The loss of a finger, toe, hand or foot is potentially devastating for any worker and will often result in permanent disability. Unfortunately, according to some recent government statistics, Michigan workers continue to suffer more amputation injuries than other workers in the nation.
The most recent data from the Michigan Department of Community Health and Michigan State University indicates that in 2012 there were 491 work-related amputations in the state. This works out to about 11.6 amputations per 100,000 workers. According to the Department of Labor, the estimated number of amputations for the rest of the nation is only 200 per year, which is nearly 60 percent lower.
However, all of the news in the report was not negative. The number of work-related amputations has dropped in the state by 34 percent since 2006 and the rate has decreased by 26 percent. In 2006, Michigan had 740 amputation cases which translated to 15.7 amputations per 100,000 workers.
More men were victims of amputation injuries, while young men between the ages of 20-24 experienced the highest rate of amputation. Nearly half of all of these injuries occurred in the manufacturing sector. Paper manufacturing companies and wood product manufacturing companies saw the highest rates of amputation injury.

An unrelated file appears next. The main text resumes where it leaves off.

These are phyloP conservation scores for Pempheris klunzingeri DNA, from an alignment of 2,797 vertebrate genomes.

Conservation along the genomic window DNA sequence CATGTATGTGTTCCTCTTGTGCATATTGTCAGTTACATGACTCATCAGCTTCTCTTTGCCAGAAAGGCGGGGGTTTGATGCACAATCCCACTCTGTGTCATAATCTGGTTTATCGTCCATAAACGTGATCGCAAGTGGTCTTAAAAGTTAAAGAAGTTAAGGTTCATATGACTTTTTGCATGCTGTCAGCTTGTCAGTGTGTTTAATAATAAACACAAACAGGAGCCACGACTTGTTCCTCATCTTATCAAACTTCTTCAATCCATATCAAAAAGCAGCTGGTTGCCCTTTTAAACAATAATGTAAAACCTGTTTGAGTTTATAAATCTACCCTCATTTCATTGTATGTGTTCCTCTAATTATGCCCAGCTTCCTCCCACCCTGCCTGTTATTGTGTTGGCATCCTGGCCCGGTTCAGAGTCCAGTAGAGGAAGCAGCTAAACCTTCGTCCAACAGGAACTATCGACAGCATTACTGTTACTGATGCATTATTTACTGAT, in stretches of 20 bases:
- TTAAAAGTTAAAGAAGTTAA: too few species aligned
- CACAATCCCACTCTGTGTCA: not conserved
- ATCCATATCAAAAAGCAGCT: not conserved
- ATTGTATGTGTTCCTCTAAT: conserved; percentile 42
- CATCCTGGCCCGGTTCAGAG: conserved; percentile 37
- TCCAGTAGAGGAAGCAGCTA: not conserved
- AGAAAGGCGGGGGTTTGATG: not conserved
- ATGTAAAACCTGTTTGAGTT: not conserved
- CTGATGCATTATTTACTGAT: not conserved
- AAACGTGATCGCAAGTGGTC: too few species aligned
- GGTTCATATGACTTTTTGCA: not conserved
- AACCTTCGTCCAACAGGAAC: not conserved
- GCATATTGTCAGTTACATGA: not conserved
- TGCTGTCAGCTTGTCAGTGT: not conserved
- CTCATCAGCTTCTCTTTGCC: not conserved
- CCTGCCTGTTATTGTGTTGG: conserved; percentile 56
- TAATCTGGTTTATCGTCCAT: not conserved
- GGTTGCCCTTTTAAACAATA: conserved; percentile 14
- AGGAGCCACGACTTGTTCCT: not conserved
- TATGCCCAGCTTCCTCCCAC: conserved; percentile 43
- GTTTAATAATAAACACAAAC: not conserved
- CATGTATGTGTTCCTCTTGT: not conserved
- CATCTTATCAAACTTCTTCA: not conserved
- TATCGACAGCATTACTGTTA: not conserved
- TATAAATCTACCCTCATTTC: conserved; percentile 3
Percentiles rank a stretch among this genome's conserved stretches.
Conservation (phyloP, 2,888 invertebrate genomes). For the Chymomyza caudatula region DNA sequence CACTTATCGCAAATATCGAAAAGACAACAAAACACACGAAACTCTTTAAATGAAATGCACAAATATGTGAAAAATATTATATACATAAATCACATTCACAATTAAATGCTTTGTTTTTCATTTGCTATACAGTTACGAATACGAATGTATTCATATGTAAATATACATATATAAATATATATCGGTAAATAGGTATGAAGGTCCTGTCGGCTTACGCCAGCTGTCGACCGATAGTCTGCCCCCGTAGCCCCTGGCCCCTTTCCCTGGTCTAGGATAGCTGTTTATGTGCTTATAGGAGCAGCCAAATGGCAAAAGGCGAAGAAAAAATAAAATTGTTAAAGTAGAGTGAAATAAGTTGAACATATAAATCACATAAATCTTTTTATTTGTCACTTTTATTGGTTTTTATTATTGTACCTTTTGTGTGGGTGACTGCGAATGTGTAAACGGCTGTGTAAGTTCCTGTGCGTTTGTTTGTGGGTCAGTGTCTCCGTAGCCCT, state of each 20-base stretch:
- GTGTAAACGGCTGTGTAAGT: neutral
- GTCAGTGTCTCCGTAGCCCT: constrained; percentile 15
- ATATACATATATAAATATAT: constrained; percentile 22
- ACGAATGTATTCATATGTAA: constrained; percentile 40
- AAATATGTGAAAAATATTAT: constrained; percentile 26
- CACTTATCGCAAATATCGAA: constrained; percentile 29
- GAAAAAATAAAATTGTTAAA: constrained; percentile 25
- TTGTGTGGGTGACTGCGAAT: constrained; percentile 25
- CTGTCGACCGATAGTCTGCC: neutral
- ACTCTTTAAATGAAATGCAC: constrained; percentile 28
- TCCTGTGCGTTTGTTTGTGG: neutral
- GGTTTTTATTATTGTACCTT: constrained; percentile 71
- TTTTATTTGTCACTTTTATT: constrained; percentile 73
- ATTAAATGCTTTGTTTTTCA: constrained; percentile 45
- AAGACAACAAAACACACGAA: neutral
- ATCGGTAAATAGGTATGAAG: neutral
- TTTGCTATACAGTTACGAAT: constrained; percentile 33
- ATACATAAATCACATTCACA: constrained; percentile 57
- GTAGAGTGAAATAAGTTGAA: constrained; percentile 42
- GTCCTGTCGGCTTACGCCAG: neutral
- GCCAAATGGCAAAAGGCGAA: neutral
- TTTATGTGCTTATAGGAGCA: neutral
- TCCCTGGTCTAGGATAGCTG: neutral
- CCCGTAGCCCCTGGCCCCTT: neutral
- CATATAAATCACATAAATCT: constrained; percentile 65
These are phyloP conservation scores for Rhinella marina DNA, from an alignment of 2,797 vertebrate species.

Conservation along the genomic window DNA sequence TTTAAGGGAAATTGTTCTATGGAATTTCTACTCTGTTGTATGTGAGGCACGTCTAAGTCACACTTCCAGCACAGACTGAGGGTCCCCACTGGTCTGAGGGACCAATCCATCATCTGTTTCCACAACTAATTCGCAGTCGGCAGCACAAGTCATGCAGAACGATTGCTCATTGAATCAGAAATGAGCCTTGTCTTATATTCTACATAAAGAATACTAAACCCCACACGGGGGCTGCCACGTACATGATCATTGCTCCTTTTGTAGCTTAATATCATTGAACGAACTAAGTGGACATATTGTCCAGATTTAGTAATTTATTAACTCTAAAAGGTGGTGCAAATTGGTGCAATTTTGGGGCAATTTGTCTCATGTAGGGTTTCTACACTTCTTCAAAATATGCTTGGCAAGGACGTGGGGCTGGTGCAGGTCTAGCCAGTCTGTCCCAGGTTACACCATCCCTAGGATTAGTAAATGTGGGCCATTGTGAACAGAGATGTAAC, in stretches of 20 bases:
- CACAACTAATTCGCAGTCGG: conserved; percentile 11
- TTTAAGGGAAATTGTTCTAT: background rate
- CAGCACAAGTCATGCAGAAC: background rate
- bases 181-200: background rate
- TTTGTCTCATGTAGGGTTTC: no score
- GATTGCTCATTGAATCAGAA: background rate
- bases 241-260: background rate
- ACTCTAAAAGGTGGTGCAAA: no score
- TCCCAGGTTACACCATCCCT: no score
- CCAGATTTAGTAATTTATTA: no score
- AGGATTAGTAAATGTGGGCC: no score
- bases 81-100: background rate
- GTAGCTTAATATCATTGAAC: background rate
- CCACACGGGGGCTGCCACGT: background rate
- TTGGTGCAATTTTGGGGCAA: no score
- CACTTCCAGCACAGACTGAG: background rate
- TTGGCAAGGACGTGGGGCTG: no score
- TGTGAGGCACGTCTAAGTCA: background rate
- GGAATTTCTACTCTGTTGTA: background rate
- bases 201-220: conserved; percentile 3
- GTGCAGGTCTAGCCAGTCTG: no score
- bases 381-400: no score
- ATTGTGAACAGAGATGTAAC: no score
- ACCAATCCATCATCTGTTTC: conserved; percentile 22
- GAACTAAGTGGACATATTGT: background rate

Power saws were the most frequent reason for amputations and over nine in ten of these workplace injuries involved the loss of a finger. Nearly 13 percent of Michigan’s amputation injuries involved the loss of more than one finger.
The loss of even one finger due to amputation can be overwhelming for a Michigan worker. Workers’ compensation wage loss, medical and disability benefits can provide much-need financial relief for those injured on the job. Any injured Michigan worker may want to speak to a workers’ compensation attorney in order to determine what benefits may be available to them.
Source: www.michigan.gov, “Work-related amputations in Michigan, 2012“, Accessed June 22, 2015